3 Examples of Successful Headless CMS Implementations

Posted / 05 September, 2017

Author / The Enginess Team

Headless CMS

A CMS is a vital tool for an organization to manage its digital presence. But the conversation is shifting.

Now, the focus isn’t about presenting content in a simple and user-friendly way – it’s about presenting data, when and where you want.

Enter the headless CMS. Gone is the necessary ‘viewing’ part of your content management system. In its place is a flexible API that can shoot data – be it a blog post or a customer profile – wherever you want. It doesn’t matter if it’s a website, a web app, a kiosk, or some new device that maybe hasn’t even been invented yet – with a headless CMS, you can disseminate your data wherever and however you and your users want.

But this isn’t just a theory. A headless CMS is becoming an increasingly popular choice among businesses. Here are 3 concrete example of how companies have successfully implemented a headless CMS solution with brilliant results.


1. Elastic 

Elastic is a SaaS company that makes data searchable, presentable, and integrate-able for small companies and enterprises as well as offering cloud hosting solutions. They service clients like Sprint, Accenture, Blizzard, eBay, Warner Brothers, and Netflix.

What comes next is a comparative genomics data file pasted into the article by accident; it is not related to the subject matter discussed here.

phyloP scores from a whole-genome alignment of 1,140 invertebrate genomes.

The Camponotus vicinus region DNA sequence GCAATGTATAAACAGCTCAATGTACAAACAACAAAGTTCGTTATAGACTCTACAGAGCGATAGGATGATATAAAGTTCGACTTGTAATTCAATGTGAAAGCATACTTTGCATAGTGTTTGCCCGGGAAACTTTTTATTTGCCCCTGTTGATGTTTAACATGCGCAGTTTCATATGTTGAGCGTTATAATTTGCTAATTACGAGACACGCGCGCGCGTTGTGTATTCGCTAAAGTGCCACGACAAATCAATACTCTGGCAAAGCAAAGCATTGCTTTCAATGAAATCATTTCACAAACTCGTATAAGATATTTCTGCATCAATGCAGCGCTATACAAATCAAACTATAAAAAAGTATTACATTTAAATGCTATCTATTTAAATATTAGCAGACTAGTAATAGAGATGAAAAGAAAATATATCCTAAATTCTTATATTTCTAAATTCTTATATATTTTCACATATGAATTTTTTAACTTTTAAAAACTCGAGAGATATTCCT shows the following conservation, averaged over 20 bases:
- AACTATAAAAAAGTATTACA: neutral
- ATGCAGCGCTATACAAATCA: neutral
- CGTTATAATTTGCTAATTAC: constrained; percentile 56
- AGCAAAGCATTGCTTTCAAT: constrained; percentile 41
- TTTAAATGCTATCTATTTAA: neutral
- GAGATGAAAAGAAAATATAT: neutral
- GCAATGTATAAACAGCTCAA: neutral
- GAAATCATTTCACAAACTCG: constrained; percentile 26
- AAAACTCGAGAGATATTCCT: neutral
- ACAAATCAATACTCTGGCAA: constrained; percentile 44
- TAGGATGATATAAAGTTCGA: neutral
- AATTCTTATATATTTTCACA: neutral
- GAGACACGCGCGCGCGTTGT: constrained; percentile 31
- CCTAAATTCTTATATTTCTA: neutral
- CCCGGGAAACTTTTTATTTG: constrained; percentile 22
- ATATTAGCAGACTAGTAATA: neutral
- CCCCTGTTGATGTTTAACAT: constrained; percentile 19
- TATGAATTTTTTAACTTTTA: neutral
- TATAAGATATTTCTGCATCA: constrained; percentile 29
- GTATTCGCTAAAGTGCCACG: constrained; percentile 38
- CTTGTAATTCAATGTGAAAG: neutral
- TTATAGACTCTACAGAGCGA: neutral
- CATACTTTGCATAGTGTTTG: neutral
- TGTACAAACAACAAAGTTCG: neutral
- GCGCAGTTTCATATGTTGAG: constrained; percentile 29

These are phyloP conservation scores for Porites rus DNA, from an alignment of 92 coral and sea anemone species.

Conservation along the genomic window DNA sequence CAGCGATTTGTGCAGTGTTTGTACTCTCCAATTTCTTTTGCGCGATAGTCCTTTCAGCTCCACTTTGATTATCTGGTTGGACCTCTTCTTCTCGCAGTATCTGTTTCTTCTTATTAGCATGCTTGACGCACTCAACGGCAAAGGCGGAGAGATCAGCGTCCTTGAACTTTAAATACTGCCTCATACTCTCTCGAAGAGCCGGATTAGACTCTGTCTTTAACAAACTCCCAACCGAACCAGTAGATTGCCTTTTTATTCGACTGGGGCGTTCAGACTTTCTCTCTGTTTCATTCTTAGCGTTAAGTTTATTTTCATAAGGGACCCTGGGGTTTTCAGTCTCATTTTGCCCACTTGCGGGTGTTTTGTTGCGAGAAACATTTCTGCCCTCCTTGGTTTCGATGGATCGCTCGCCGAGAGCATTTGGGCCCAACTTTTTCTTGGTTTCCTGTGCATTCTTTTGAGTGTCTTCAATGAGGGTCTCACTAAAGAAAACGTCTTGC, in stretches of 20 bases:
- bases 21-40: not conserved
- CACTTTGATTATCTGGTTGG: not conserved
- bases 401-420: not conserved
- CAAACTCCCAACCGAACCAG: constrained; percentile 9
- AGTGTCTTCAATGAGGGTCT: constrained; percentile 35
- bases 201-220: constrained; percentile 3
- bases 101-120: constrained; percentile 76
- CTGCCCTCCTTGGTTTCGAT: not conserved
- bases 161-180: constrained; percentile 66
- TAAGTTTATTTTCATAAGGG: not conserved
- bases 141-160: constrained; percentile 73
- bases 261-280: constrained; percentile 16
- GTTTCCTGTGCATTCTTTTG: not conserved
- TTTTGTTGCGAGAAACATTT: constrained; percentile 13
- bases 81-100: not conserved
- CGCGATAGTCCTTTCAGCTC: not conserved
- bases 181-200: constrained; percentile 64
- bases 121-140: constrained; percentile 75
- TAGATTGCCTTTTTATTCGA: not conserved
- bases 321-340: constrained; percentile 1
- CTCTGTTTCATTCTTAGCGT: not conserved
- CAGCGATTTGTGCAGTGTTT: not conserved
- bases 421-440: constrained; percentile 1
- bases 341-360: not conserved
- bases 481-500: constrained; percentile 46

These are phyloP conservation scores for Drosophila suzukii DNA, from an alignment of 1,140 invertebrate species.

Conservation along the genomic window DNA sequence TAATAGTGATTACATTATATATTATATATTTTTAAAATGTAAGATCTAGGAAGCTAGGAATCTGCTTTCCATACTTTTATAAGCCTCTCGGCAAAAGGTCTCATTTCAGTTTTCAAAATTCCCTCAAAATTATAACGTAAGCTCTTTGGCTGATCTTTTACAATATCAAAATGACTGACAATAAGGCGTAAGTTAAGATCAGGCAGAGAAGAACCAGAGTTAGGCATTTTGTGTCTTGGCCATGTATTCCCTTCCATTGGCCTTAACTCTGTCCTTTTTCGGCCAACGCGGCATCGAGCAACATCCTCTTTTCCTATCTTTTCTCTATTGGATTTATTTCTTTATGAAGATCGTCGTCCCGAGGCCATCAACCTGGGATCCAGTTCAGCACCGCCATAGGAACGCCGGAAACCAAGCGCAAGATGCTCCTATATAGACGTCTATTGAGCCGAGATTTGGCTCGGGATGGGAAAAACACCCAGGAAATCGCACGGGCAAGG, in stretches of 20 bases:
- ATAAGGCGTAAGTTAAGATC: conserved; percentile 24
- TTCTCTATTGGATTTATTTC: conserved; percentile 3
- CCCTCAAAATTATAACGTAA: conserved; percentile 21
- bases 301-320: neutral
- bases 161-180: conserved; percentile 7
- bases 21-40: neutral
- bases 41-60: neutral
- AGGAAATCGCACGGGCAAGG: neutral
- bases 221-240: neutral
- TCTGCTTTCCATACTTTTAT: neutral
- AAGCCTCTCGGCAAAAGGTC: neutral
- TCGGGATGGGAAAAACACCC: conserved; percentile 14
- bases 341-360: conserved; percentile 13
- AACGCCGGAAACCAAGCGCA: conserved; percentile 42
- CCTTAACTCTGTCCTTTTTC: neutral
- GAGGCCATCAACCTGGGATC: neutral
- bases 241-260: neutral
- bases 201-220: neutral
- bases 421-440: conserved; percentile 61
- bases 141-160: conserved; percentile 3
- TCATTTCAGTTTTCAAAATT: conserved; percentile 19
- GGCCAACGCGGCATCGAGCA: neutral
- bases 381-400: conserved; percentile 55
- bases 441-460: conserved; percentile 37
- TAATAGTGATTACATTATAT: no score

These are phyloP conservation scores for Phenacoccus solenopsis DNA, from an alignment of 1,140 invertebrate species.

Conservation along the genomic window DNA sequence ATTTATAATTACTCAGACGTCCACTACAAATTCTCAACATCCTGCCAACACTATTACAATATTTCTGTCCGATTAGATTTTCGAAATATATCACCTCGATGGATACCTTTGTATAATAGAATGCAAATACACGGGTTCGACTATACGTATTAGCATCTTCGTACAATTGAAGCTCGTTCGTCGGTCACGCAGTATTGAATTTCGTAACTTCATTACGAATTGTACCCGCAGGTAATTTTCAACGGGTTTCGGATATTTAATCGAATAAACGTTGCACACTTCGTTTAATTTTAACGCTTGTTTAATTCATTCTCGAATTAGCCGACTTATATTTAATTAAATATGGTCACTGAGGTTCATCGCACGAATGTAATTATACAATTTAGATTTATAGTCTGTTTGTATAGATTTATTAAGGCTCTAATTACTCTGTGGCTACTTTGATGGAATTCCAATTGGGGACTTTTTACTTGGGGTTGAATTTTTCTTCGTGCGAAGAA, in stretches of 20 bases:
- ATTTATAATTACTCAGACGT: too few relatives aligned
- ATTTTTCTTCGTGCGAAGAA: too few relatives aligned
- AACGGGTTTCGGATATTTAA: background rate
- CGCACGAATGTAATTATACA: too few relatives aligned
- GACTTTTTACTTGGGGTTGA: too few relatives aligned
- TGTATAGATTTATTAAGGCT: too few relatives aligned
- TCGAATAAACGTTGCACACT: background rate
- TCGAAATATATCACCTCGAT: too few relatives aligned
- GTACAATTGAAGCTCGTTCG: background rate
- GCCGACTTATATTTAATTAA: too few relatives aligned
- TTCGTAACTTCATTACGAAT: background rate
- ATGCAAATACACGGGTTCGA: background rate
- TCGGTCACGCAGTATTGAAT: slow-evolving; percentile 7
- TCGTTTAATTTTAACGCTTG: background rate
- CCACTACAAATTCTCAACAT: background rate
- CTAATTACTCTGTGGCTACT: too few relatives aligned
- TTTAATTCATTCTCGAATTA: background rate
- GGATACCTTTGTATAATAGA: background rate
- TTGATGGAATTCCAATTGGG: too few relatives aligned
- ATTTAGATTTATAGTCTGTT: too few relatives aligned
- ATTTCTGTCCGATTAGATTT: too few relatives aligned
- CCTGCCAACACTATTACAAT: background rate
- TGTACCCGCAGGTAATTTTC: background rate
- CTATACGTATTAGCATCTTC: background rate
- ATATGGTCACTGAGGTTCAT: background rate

While they offered a dynamic product, they were hosting their own website on WordPress, with a digital template agency providing graphic and developer support. However, this wasn’t working for their organization. Changes were slow, there wasn’t a truly functional staging area, and publishing content was time-consuming and clunky.

That’s where Built.io came in. They offered a headless CMS product with an integration engine add-on that allowed Elastic to move content from various origination sources through to their website quickly and easily.

With more flexibility, Elastic could push far more documentation out the door and create a dynamic and up-to-date customer experience. Plus, by reducing their reliance on a digital agency, they saved on development costs – a major benefit for any big organization.

By going headless, Elastic was able to keep up with the demands of their clients – without resorting to costly third-party development fees.


2. IC Group


IC Group is a major loyalty and digital promotions agency serving brands like Subway, Huggies, KitchenAid, Wendy’s, and Microsoft XBOX. They got their start back in the late ‘80s running million-dollar prizes for things like hole-in-one challenges based on an insurance underwriting business model. By the late ‘90s they had moved into an interactive space, and by the early 2000s, they were a digital promotions, loyalty, and creative agency.

However, the business was under pressure. Rising technical costs because of legacy systems meant meeting client needs for custom creative was increasingly expensive. They were being priced out of the market.